Read your tenancy agreement

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I am about to rent a property for the first time. What responsibilities do I have as a tenant?

Renting is enjoying a revival at the moment – although whether this is as a result of economic necessity or conscious lifestyle choice, is the subject of a good deal of lively debate. As far as the latter is concerned, renting a home that is owned by someone else obviously offers a degree of freedom. Nevertheless, it also certainly comes with a number of responsibilities.

While some of these responsibilities are pretty much universal – such as taking good care of the property, paying the agreed rent on time, and not sub-letting without the landlord’s permission - others will vary from property to property.

So, the best way to be absolutely clear about such matters is to have your solicitor go through the tenancy agreement and spell them all out for you.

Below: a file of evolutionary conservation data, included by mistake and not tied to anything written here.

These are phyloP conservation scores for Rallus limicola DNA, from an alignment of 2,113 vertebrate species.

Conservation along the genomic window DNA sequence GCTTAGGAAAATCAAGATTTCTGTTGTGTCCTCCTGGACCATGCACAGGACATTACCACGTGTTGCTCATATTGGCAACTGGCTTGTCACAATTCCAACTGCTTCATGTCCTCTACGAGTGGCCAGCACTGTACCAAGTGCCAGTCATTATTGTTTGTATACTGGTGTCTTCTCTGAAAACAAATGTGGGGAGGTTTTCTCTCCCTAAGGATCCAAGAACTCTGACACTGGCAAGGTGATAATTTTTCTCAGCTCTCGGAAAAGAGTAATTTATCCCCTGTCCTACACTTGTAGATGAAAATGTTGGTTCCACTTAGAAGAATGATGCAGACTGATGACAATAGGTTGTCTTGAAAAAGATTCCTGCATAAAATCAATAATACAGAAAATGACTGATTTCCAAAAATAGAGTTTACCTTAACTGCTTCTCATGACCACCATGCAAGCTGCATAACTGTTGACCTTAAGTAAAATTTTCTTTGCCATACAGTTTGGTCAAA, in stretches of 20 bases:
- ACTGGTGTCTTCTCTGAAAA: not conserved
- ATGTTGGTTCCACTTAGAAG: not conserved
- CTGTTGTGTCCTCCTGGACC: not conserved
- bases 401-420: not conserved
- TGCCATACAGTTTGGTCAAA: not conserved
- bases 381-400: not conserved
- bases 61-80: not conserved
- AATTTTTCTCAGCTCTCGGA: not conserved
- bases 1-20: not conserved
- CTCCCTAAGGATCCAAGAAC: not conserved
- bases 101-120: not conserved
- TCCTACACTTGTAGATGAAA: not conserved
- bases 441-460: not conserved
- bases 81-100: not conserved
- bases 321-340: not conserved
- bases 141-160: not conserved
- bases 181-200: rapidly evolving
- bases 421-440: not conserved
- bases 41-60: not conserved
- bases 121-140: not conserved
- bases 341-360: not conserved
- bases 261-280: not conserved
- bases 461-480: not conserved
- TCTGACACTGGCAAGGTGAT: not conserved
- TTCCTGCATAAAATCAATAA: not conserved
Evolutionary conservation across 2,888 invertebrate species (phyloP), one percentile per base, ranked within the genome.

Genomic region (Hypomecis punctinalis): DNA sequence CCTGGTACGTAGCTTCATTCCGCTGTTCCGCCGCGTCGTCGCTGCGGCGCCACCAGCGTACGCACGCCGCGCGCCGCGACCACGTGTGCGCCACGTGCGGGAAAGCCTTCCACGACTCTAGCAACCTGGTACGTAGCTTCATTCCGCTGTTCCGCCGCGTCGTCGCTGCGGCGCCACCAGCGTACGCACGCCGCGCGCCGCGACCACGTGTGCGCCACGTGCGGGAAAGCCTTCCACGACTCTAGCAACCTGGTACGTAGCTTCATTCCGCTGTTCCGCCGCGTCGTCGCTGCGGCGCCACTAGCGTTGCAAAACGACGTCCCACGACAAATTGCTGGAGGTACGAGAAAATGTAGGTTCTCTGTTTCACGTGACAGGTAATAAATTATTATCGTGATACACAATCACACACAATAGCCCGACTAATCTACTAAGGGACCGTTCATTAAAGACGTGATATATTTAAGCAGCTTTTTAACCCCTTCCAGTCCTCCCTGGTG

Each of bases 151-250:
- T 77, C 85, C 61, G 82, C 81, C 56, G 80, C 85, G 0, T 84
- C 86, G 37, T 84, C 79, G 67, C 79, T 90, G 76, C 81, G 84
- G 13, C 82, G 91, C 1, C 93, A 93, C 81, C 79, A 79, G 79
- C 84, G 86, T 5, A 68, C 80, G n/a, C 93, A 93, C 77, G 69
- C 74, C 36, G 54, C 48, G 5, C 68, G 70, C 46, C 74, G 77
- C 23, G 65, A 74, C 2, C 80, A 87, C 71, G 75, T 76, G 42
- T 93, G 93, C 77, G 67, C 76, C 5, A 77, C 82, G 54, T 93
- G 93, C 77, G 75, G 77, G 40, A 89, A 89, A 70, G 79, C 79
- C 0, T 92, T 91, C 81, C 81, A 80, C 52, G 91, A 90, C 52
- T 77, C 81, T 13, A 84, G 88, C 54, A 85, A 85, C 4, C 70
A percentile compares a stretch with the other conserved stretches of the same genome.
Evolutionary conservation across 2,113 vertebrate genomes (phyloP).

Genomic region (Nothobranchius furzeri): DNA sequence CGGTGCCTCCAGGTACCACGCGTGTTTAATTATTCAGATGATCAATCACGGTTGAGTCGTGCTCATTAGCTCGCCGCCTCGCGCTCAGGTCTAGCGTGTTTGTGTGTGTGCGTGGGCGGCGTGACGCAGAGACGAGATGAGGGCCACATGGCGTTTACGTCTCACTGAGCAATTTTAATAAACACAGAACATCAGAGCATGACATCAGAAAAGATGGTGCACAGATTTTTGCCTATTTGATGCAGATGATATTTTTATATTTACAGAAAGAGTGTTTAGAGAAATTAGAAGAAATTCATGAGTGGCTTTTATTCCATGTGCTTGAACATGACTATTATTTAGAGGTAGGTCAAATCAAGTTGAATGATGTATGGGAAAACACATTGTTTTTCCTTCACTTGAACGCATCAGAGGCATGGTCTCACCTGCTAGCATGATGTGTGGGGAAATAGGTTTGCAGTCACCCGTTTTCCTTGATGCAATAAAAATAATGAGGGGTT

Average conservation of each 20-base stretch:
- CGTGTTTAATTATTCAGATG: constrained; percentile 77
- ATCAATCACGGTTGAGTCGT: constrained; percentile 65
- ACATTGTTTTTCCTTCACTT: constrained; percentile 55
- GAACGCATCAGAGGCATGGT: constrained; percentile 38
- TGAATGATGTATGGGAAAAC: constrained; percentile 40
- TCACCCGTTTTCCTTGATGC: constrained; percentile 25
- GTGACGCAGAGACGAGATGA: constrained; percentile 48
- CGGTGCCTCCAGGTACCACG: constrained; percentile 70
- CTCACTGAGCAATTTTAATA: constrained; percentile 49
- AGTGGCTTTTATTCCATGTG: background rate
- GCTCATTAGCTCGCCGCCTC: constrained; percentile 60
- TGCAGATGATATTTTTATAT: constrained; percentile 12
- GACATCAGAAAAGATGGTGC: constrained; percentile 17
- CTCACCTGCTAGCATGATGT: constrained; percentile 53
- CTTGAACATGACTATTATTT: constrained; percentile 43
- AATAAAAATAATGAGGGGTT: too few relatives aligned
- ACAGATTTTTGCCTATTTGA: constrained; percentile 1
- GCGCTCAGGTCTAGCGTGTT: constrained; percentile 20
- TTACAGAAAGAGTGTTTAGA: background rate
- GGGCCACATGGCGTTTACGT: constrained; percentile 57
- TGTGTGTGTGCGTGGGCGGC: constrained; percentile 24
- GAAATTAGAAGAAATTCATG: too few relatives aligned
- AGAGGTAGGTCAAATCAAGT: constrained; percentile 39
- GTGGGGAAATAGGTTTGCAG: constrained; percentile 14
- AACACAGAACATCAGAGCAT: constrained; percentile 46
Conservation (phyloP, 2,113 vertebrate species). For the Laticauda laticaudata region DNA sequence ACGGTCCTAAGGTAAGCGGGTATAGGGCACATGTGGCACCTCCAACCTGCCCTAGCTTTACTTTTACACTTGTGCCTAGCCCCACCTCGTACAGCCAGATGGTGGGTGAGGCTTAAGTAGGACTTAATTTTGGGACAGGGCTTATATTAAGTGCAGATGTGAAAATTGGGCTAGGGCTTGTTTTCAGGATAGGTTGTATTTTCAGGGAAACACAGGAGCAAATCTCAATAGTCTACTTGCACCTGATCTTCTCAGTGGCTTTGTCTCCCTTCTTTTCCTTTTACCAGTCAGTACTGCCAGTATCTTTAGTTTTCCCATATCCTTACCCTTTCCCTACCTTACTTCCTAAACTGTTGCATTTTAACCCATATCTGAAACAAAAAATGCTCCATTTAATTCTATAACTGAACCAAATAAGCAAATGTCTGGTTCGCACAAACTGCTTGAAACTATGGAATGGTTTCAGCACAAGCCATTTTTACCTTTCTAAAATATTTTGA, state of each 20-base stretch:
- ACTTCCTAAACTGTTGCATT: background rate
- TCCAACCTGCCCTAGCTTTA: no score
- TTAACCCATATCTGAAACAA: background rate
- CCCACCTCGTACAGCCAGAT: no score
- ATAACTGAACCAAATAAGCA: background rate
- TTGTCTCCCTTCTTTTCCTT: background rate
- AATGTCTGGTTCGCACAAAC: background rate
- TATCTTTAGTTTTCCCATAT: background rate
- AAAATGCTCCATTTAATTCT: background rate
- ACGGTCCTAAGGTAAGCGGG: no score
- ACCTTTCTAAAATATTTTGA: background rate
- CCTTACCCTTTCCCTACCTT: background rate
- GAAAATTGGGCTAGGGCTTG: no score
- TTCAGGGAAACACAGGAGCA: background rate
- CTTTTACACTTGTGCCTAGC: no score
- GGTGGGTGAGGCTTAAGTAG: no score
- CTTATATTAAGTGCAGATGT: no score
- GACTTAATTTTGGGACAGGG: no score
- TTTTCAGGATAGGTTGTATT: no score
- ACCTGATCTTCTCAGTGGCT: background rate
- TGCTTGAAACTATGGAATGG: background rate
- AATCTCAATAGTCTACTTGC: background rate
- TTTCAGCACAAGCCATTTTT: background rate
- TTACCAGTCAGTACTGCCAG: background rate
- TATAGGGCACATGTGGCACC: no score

That said, the professional body for the lettings industry, the Association of Residential Letting Agents also offers a number of general tips:

While landlords are normally responsible for insuring the building and any furnishings that come with it, tenants need to insure their own possessions.

Many tenancy agreements require the landlord to be informed if a property is to be left empty for any length of time. If you are planning to leave the property empty for a while, you are responsible for preparing the property accordingly – for example, by turning off electrical appliances, emptying and cleaning the fridge, turning off the water supply, etc.

It is the tenant’s responsibility to look after any fixtures and fittings. While reasonable wear and tear is to be expected, it is important to inform the landlord immediately of any damage, accidental or otherwise. Having a detailed inventory is important here.

Sharing emergency numbers with neighbours is a good precaution, particularly in the case of flats, where a problem in one can quickly affect others in the same block.

And finally…on moving out day, be sure to remove or otherwise dispose of everything that you yourself brought into the property during your tenancy. If you do want to leave anything, you must get your landlord’s prior agreement.